Promo for Flashpoint: A Tale of Two Police Forces
For the first hour of Friday’s Brian Lehrer Show, he’s co-hosting a special two-city call-in with Tony Sarabia of WBEZ in Chicago. It’s on live in both cities (10am NYC; 9am Chicago) to discuss how the NYPD and CPD are trying to curb gun violence, and how communities are reacting to different policing strategies. Tune in, call in Friday morning. More info here.
“Two teens beat a 70-year-old Queens man after asking him if he was Hindu or Muslim, police said Friday.” [NYDN]
This happened in Corona, Queens. The cops are searching for two Hispanic males. On one hand, it’s a savage act, plain and simple. On the other hand, there’s an element of sophistication within this savagery. The stereotypical American bigot, you imagine, doesn’t stop to consider such fine nuances as Hindu vs. Muslim before initiating an all-out assault — it’s all just a whole bunch ‘o’ brown, right?
But of course, it’s not, as is made clear by the suspect profiles — “dark haired” Hispanics going after someone who’s presumably South Asian, and just as dark.
This question, “Are you Hindu or Muslim?” is so strange to encounter in a New York crime story, especially for an Indian guy like me. For anyone who has roots in South Asia, it’s the question seemingly repeated, ad nauseum, throughout all spasms of Hindu-Muslim violence.
After all, many Hindus and Muslims in India or Pakistan are ethnically identical, distinguished only by their religiously-ascribed clothing or something just as superficial. During any episode of inter-religious butchering, the question is presumably thrust at anyone who doesn’t fit into a clear category. But even rampaging mobs can be savvy, and know very well that the person being asked is willing to answer with whatever identity is most practical at that moment.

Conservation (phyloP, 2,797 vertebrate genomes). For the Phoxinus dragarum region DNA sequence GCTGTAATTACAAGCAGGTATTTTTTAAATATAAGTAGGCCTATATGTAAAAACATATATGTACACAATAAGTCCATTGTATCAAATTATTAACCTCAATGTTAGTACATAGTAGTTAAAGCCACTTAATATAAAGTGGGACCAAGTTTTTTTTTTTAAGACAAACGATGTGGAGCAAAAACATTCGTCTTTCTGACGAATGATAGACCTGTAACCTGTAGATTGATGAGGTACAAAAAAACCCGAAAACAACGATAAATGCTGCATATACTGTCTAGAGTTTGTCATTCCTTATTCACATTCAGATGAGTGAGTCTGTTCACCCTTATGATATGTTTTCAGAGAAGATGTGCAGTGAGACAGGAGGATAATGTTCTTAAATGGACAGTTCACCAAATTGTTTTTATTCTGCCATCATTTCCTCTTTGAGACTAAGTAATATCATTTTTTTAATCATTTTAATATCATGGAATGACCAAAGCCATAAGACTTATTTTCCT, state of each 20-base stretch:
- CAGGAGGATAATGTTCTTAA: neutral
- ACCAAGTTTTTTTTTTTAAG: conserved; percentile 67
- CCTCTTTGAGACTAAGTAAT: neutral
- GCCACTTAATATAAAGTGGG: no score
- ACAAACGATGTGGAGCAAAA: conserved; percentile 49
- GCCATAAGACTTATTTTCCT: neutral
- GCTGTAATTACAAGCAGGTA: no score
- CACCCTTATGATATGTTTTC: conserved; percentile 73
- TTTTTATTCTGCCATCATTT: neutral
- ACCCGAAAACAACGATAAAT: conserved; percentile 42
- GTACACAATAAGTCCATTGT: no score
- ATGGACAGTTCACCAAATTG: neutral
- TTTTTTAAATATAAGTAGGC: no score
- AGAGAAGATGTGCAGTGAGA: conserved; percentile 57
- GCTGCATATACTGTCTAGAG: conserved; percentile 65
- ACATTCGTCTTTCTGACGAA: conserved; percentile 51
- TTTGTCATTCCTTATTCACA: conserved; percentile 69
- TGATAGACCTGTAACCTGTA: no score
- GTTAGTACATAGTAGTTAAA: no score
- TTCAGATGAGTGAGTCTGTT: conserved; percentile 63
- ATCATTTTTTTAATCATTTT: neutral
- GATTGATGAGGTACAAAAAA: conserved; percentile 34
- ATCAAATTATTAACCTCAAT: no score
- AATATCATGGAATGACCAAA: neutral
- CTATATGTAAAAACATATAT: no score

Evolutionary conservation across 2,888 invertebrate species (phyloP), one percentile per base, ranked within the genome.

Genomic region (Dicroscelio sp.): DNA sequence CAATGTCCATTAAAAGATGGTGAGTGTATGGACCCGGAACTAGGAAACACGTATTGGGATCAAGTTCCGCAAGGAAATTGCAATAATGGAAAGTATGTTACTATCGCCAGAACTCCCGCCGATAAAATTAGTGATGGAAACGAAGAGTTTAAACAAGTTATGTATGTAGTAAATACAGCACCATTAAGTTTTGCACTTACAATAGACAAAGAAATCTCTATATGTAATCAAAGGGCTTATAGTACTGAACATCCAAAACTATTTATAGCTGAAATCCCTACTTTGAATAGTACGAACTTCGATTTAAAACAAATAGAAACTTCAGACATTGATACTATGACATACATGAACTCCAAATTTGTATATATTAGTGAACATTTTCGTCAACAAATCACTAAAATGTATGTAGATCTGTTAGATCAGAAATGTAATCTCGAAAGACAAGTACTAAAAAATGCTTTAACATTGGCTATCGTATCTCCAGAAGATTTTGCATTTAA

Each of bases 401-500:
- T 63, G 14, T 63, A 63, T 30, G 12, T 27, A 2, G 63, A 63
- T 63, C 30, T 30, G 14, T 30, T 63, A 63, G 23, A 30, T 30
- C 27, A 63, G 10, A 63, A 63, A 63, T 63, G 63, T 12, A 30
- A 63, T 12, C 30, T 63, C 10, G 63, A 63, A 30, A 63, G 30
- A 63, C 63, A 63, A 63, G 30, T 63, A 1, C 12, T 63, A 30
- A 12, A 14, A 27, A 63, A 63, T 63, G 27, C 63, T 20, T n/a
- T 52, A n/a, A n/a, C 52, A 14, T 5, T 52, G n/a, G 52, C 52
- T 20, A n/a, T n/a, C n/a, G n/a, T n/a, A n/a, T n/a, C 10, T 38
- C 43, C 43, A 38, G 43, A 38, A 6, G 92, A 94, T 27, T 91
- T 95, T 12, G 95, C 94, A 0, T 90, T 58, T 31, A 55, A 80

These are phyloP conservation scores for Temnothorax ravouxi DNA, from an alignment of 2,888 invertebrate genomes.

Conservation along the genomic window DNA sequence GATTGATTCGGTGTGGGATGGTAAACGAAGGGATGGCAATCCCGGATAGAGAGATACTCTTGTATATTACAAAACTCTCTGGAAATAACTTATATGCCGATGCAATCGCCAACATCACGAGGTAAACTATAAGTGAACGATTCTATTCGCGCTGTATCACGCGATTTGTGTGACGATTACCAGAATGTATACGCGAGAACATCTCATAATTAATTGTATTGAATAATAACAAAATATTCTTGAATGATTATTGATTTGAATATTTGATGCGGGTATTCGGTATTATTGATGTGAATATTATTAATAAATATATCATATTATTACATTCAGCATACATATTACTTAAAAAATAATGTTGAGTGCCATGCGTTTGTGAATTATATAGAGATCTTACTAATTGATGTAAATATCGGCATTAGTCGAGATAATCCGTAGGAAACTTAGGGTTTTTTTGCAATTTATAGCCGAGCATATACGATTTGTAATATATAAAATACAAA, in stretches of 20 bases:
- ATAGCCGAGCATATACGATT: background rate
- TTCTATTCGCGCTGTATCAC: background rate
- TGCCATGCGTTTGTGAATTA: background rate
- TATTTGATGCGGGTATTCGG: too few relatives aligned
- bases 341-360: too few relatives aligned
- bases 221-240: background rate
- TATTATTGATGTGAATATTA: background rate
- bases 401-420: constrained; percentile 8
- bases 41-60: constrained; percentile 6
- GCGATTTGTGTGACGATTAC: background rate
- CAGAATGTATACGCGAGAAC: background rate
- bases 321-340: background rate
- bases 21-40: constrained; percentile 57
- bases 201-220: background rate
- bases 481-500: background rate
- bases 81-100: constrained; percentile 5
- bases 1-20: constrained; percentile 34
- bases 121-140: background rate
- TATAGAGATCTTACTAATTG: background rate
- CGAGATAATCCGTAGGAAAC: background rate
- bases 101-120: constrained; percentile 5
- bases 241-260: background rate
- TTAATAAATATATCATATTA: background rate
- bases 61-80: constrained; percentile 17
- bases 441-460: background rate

From this cynicism was born a test of sorts: if the mob doubts the veracity of the answer — suspects that the person is in fact Hindu when he said Muslim, or vice-versa — it forces him to drop his pants, and reveal whether he is circumcised (Muslim) or not (Hindu).
The body, it figured, couldn’t lie.
Dramatic Drop in the Number of Summonses, Tickets After Sandy
In the aftermath of the storm….the NYPD said crime dipped in the days since Sandy, and according to the Office of Court Administration, so did the number of summonses. Continued
David Durk, Serpico’s pal and without whom “there would have been no police corruption exposé in The New York Times, no Knapp Commission investigations into the matter” (Mary Perot Nichols) died yesterday at 77. You can hear his incredible 1971 testimony before the Knapp commission here.
Reynaldo Cuevas, 20, was shot and killed by a police officer outside the bodega where he worked. His cousin, Mickey Rodriguez, 25, and aunt, Maria Rodriguez, 49, mourned his death.
And the #1 neighborhood for public urination is…
New York is a paradise for public urinators.
All those shadowy corners, combined with a stark shortage of restrooms and an anything-goes civic attitude conspire to rapidly lower the inhibitions of all those revelers wandering the streets with distended bladders on any given night.
On the Street, Cops Say Stop And Frisk Is About Judgment Calls
Both former and current cops tell WNYC “reasonable suspicion” may be easy for lawyers and judges to define, but on the street deciding when to stop someone can be a difficult judgment call involving grey area choices in split-second moments. Read More
An NYPD officer stands by a line of “Interceptor II” vehicles on the Brooklyn side of the Brooklyn Bridge, July 6, 2012. —A.P.
Timeline | The City’s Use of Stop-And-Frisk
WNYC created an interactive look back at the start of the policy, the legal challenges it has faced, as well as how the numbers have increased over time.
Three men face disorderly conduct and other charges after their arrests Saturday night, which officials are linking to a series of anarchist-related events — including an annual book fair – held in lower Manhattan this weekend. Two police officers also suffered minor injuries related to the events. Read more